A Passion For The Past

Author: Ivor Noël Hume
Publisher: University of Virginia Press
ISBN: 0813929962
Size: 61.15 MB
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Ivor Noël Hume has devoted his life to uncovering countless lives that came before him. In A Passion for the Past the world-renowned archaeologist turns to his own life, sharing with the reader a story that begins amid the bombed-out rubble of post–World War II London and ends on North Carolina’s Roanoke Island, where the history of British America began. Weaving the personal with the professional, this is the chronicle of an extraordinary life steered by coincidence scarcely believable even as fiction. Born into the good life of pre-Depression England, Noël Hume was a child of the 1930s who had his silver spoon abruptly snatched away when the war began. By its end he was enduring a period of Dickensian poverty and clinging to aspirations of becoming a playwright. Instead, he found himself collecting antiquities from the shore of the river Thames and, stumbling upon this new passion, becoming an "accidental" archaeologist. From those beginnings emerged a career that led Noël Hume into the depths of Roman London and, later, to Virginia’s Colonial Williamsburg, where for thirty-five years he directed its department of archaeology. His discovery of nearby Martin’s Hundred and its massacred inhabitants is perhaps Noël Hume’s best-known achievement, but as these chapters relate, it was hardly his last, his pursuit of the past taking him to such exotic destinations as Egypt, Jamaica, Haiti, and to shipwrecks in Bermuda. When the author began his career, historical archaeology did not exist as an academic discipline. It fell to Noël Hume’s books, lectures, and television presentations to help bring it to the forefront of his profession, where it stands today. This story of a life, and a career, unlike any other reveals to us how the previously unimagined can come to seem beautifully inevitable.

Belzoni

Author: Ivor Noël Hume
Publisher:
ISBN: 9780813931401
Size: 77.57 MB
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The Italian son of a barber. A failed hydraulic engineer. A giant who performed feats of strength and agility in the circus. Giovanni Belzoni (1778–1824) was all of these before going on to become one of the most controversial figures in the history of Egyptian archaeology. A man of exceptional size with an ego of comparable proportions, he procured for the British Museum some of its largest and still awe-inspiring treasures. Today, however, the typical museum visitor knows nothing of Belzoni, and many modern archaeologists dismiss him as an ignorant vandal. In this captivating new biography, Ivor Noël Hume re-creates an early nineteenth century in which there was no established archaeological profession, only enormous opportunity. Belzoni landed in Egypt, where he was unsuccessful in selling a hydraulic machine of his own invention, and came under the patronage of diplomat Henry Salt, who convinced him to travel to Thebes in search of artifacts. Among the many treasures Belzoni would bring back was the seven-ton stone head of Ramesses II, the "Young Memnon." The book includes gripping accounts of Belzoni’s wildly productive, and physically brutal, expeditions, as well as an unforgettable portrait of his wife, Sarah, who suffered the hardships of the Egyptian deserts and later bore the brunt of the disillusionment that came with the declining popular perception of her husband. Including numerous illustrations, many in color, this volume brings one of archaeology’s most fascinating figures vividly to life.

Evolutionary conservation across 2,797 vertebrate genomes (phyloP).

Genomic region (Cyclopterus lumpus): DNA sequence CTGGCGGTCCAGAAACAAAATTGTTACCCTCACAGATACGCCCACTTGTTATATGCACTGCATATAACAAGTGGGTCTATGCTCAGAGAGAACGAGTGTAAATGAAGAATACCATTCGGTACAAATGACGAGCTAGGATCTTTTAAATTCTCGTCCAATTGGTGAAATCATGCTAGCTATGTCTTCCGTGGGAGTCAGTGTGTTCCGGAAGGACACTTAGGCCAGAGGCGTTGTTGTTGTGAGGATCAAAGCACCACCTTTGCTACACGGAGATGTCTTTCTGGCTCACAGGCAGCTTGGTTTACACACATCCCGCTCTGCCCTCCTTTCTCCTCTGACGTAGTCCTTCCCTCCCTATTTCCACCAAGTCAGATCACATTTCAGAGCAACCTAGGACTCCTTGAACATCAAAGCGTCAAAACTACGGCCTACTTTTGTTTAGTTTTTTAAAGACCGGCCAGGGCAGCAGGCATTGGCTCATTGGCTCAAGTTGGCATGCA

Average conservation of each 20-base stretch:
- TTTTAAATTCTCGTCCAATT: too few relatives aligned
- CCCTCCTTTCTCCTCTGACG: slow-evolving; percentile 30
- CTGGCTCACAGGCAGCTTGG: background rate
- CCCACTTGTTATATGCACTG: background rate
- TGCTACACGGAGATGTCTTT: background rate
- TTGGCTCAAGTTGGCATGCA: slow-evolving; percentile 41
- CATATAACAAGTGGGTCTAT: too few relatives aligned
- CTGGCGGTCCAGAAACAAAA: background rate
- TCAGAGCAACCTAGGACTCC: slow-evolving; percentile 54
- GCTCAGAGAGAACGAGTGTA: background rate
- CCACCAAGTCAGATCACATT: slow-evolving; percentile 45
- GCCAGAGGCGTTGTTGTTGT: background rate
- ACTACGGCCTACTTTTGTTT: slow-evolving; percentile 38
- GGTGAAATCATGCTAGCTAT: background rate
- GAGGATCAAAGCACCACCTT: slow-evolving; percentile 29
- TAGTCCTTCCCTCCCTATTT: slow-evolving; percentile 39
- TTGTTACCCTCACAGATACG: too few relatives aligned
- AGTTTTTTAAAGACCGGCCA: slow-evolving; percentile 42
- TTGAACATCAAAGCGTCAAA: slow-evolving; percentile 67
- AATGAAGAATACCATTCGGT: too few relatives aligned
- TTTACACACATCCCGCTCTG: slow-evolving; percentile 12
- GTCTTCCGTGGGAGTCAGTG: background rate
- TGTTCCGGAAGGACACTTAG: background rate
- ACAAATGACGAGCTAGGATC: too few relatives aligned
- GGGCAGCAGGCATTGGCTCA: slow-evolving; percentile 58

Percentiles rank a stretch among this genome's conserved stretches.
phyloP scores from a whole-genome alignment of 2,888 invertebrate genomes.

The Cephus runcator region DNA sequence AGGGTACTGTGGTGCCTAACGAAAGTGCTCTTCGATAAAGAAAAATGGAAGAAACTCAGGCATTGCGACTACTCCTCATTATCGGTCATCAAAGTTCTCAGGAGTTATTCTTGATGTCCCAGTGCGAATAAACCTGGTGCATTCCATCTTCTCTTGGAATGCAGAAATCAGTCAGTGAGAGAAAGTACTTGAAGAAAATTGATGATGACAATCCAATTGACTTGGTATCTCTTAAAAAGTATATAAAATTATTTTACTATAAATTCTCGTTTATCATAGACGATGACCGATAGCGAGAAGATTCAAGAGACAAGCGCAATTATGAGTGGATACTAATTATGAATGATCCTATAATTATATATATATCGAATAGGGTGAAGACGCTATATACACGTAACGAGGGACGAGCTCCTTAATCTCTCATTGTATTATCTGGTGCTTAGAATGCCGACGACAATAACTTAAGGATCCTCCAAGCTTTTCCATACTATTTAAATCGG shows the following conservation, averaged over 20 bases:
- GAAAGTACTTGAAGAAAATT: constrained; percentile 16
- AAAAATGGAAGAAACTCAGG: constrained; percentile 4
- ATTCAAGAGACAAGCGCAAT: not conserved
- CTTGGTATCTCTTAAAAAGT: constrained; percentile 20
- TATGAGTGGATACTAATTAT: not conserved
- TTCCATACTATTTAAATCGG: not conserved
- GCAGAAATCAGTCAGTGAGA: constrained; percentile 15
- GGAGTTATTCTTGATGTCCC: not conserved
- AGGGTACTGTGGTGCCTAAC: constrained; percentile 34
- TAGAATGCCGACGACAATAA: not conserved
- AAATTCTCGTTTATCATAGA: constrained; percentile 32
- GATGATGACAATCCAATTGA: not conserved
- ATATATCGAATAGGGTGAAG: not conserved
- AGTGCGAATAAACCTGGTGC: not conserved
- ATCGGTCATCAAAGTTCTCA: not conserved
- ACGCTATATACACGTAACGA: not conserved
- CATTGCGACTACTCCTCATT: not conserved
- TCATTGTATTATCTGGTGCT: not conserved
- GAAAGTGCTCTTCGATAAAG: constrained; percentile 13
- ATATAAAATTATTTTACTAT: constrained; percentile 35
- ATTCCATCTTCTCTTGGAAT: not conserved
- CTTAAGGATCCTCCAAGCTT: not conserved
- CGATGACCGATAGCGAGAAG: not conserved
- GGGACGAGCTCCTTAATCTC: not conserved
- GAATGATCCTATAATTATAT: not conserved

Archaeological Theory In A Nutshell

Author: Adrian Praetzellis
Publisher: Routledge
ISBN: 1315434369
Size: 62.19 MB
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Adrian Praetzellis provides a brief, readable introduction to contemporary theoretical models used in archaeology for the undergraduate or beginning graduate student. He demystifies a dozen flavors of contemporary theory for the theory-phobic reader, providing a short history of each, its application in archaeology, and an example of its use in recent work. The book: teaches about different contemporary archaeological theories including postcolonialism, neoevolutionism, materiality, and queer theoy is written in accessible language with key examples for each theory includes illustrations and cartoons by the author provides questions at the end of each chapter to facilitate discussion.

All The Best Rubbish

Author: Ivor Noel Hume
Publisher: Harper Collins
ISBN: 0062312006
Size: 63.21 MB